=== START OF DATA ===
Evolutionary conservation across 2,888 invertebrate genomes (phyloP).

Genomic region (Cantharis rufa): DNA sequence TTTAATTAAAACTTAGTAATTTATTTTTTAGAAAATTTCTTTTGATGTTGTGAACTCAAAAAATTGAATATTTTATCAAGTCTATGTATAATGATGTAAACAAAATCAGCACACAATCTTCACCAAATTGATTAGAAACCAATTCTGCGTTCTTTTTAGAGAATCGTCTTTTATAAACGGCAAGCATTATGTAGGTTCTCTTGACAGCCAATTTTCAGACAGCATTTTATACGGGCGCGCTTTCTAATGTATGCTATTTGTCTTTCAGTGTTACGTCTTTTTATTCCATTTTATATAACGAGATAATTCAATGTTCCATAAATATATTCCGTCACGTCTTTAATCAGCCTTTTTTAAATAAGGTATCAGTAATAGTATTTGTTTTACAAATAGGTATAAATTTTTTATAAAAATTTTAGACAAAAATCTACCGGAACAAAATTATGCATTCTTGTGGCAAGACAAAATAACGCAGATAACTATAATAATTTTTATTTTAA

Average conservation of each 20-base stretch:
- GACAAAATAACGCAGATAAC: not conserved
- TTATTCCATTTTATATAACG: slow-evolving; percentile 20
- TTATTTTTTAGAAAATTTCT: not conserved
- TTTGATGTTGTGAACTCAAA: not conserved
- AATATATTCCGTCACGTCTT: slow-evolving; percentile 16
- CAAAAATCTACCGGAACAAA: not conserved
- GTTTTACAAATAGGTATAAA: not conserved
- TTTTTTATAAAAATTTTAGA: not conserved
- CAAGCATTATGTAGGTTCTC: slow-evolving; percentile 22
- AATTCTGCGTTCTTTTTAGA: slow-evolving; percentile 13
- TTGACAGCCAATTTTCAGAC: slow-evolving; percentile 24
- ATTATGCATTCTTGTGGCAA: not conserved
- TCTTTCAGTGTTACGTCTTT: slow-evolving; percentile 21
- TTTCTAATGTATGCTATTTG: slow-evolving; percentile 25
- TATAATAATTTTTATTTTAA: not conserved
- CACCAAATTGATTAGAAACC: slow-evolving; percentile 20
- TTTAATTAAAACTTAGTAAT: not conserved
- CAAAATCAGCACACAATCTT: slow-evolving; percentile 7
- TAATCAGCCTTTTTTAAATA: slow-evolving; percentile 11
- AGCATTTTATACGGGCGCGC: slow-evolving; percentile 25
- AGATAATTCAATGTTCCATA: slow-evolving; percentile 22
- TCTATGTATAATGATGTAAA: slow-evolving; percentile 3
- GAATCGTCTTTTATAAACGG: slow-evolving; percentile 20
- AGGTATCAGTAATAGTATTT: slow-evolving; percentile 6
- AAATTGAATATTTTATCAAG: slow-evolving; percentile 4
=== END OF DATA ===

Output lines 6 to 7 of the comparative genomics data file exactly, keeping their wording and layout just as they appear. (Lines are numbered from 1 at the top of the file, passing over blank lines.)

- TTATTTTTTAGAAAATTTCT: not conserved
- TTTGATGTTGTGAACTCAAA: not conserved